When Do Opportunities Become Trade-Offs for Social Movement Organizations? Assessing Media Impact in the Global Human Rights Movement

Article excerpt

[There is] a deep awareness in the movement, that our capacity to deliver an internal environment that is consistent with our external principles needs constant nourishment, and the possibility of slipping into conflict with our own values is quite marked when you become a very large employer with a very large budget with many more complex functions being performed requiring the engagement of many more competencies than when we started. (Amnesty informant #2, Female, September 14, 2003)

In the sociological investigation of collective behaviour, scholars have paid considerable attention to the potential trade-offs faced by social movement organizations (SMOs) seeking funding (Jenkins 1989; O'Connor 1999; Minkoff 2002; Ostrander 2004). For instance, a central concern has been on the extent to which funding imperatives have moderating, or "channeling," effects on movements as they attempt to meet the demands and expectations of elite patrons (Haines 1984; Jenkins 1989; Bartley 2007). This dynamic, the argument follows, may diffuse dissent in favour of more traditional forms of organizing and political engagement. However, formal funding bodies constitute only one set of institutional actors that social movement organizations encounter in their pursuit of resources; organizations must also adjust their behaviour in response to a wide variety of key institutional actors. In this article I examine the dynamics that arose as human rights organizations responded to constraints put forth by the global media, an increasingly key institutional actor in the 1990s. Responding to Minkoff and McCarthy's (2005:289) call to make "activist labor [a] central focus of analysis," I examine how the specific institutional trade-off I outline here shaped the organizational ideals and practices of the human rights organizations as workplaces. That is, in the same way that attempts to garner funding shape organizations, to what extent do institutional constraints transform the internal dynamics of SMOs and the experiences of their "activist employees"?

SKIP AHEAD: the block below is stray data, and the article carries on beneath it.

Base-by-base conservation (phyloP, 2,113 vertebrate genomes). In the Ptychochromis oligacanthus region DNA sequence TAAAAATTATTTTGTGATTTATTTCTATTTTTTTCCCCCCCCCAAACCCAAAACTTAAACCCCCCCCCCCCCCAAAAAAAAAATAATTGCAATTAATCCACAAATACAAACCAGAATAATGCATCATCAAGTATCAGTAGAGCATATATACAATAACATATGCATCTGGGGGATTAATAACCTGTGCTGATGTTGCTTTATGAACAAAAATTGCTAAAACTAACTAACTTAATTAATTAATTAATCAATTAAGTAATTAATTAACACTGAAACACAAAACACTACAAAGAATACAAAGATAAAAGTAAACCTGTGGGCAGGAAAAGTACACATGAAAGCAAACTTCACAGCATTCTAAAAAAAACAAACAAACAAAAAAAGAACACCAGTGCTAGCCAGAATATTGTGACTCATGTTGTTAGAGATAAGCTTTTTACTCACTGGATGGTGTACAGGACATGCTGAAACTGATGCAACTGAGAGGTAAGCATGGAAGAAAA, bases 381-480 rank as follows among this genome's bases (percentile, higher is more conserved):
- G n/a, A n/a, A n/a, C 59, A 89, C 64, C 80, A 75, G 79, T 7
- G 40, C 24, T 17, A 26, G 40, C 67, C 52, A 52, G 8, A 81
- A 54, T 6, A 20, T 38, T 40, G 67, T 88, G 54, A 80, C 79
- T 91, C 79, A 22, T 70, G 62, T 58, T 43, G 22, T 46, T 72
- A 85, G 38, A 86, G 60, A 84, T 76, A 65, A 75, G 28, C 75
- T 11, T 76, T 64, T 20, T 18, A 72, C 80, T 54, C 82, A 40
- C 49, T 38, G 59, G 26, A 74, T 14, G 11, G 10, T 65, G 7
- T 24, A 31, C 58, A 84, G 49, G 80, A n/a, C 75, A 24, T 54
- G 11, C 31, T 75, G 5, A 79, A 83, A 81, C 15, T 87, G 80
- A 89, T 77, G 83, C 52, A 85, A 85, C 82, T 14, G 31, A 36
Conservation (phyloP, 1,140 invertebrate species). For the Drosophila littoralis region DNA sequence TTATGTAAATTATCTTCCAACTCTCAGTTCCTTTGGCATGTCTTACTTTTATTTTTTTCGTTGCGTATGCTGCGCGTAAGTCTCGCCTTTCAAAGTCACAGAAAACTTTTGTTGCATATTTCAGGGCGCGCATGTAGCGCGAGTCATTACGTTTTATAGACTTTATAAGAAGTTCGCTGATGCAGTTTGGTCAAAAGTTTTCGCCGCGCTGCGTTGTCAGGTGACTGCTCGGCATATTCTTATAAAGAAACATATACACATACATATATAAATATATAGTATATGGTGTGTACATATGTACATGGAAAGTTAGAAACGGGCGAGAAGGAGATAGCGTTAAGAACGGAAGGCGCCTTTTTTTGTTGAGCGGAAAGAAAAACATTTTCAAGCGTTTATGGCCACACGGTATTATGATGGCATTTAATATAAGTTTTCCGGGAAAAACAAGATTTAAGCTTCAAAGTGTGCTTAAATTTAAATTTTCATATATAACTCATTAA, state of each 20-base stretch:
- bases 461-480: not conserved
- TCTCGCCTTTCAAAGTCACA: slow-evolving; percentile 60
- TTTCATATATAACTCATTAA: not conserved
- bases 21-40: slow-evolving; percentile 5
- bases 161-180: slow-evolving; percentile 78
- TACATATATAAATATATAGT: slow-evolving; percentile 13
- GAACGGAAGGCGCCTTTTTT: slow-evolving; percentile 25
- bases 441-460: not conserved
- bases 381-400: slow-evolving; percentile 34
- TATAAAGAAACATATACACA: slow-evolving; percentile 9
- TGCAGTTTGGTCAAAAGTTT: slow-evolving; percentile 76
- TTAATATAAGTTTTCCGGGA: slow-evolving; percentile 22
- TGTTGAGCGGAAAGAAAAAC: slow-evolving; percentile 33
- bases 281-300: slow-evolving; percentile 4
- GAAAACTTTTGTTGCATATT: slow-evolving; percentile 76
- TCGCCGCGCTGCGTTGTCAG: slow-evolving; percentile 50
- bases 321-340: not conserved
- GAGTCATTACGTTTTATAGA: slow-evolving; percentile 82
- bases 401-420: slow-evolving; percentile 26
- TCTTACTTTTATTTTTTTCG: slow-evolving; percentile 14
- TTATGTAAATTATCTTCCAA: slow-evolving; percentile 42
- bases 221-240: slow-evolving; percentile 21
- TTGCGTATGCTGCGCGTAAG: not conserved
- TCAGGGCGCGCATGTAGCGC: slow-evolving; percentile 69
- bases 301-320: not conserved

Based on eighty-two interviews with current and former human rights practitioners at Human Rights Watch (HRW) and Amnesty International (Amnesty), and reviews of internal organizational documents at both organizations, news coverage, and other documents, I reflect on three closely related aspects of the process of transformation. First, I study the growing attention of the international media on human rights and human rights advocacy. During the early 1990s, as global interest in human rights took off, the two organizations began to grow and experience increased media interest in both human rights and nongovernmental organizations more broadly. Following this, I examine the degree to which this media focus influenced the organizational strategies of both organizations. This new reality created an opening with the promise of greater exposure and influence. It also created a perception that they needed to transform their strategic operations to reflect the demands that accompanied this media interest. Finally, I show that while both organizations clearly identified the need to transform their strategy, there were important differences in the responses of the two organizations: the activist employees of HRW were under increasing pressure to change their work to adapt to this "mediatization," the activist employees at Amnesty experienced this less. I conclude that while the growing media attention transformed the advocacy of these important human rights actors, explicit organizational values mediated the effects of these changes on the internal dynamics of each organization. Thus, using qualitative data and employing organizational, social movement, and institutional theories, I seek to explain the processes whereby ideologically driven organizations do or do not conform to institutional expectations. In addition, I use this approach to demonstrate the possible effects of organizational change on the experience of employees within social movements. …

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